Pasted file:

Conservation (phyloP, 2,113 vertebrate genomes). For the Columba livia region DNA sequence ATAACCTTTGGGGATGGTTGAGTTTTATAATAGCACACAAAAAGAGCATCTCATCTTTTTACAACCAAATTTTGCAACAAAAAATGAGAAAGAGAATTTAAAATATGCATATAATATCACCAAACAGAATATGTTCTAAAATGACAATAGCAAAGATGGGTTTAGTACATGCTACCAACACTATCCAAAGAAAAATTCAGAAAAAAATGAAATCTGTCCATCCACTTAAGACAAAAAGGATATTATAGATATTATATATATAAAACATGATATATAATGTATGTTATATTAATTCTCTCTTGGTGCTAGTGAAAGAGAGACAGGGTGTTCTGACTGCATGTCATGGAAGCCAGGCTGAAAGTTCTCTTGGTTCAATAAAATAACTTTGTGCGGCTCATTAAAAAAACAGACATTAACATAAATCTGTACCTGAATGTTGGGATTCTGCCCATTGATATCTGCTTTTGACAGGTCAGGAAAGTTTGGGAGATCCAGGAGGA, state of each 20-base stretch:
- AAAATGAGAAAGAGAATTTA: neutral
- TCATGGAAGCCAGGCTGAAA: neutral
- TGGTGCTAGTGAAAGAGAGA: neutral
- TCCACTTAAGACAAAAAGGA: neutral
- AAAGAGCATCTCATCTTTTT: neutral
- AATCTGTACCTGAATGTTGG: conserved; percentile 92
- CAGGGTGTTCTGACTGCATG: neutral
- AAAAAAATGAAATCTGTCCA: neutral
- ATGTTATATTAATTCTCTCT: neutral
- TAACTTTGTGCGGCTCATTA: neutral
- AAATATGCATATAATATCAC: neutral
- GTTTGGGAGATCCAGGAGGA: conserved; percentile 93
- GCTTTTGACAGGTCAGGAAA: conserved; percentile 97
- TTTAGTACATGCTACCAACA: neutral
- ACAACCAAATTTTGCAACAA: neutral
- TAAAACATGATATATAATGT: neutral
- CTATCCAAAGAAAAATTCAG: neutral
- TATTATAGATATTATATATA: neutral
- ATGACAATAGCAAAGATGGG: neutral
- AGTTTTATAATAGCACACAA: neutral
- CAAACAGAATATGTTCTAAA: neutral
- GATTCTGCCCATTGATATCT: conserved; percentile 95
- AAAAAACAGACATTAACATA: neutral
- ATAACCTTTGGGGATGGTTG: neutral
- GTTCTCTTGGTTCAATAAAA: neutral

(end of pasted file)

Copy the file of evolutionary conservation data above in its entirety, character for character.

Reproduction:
Conservation (phyloP, 2,113 vertebrate genomes). For the Columba livia region DNA sequence ATAACCTTTGGGGATGGTTGAGTTTTATAATAGCACACAAAAAGAGCATCTCATCTTTTTACAACCAAATTTTGCAACAAAAAATGAGAAAGAGAATTTAAAATATGCATATAATATCACCAAACAGAATATGTTCTAAAATGACAATAGCAAAGATGGGTTTAGTACATGCTACCAACACTATCCAAAGAAAAATTCAGAAAAAAATGAAATCTGTCCATCCACTTAAGACAAAAAGGATATTATAGATATTATATATATAAAACATGATATATAATGTATGTTATATTAATTCTCTCTTGGTGCTAGTGAAAGAGAGACAGGGTGTTCTGACTGCATGTCATGGAAGCCAGGCTGAAAGTTCTCTTGGTTCAATAAAATAACTTTGTGCGGCTCATTAAAAAAACAGACATTAACATAAATCTGTACCTGAATGTTGGGATTCTGCCCATTGATATCTGCTTTTGACAGGTCAGGAAAGTTTGGGAGATCCAGGAGGA, state of each 20-base stretch:
- AAAATGAGAAAGAGAATTTA: neutral
- TCATGGAAGCCAGGCTGAAA: neutral
- TGGTGCTAGTGAAAGAGAGA: neutral
- TCCACTTAAGACAAAAAGGA: neutral
- AAAGAGCATCTCATCTTTTT: neutral
- AATCTGTACCTGAATGTTGG: conserved; percentile 92
- CAGGGTGTTCTGACTGCATG: neutral
- AAAAAAATGAAATCTGTCCA: neutral
- ATGTTATATTAATTCTCTCT: neutral
- TAACTTTGTGCGGCTCATTA: neutral
- AAATATGCATATAATATCAC: neutral
- GTTTGGGAGATCCAGGAGGA: conserved; percentile 93
- GCTTTTGACAGGTCAGGAAA: conserved; percentile 97
- TTTAGTACATGCTACCAACA: neutral
- ACAACCAAATTTTGCAACAA: neutral
- TAAAACATGATATATAATGT: neutral
- CTATCCAAAGAAAAATTCAG: neutral
- TATTATAGATATTATATATA: neutral
- ATGACAATAGCAAAGATGGG: neutral
- AGTTTTATAATAGCACACAA: neutral
- CAAACAGAATATGTTCTAAA: neutral
- GATTCTGCCCATTGATATCT: conserved; percentile 95
- AAAAAACAGACATTAACATA: neutral
- ATAACCTTTGGGGATGGTTG: neutral
- GTTCTCTTGGTTCAATAAAA: neutral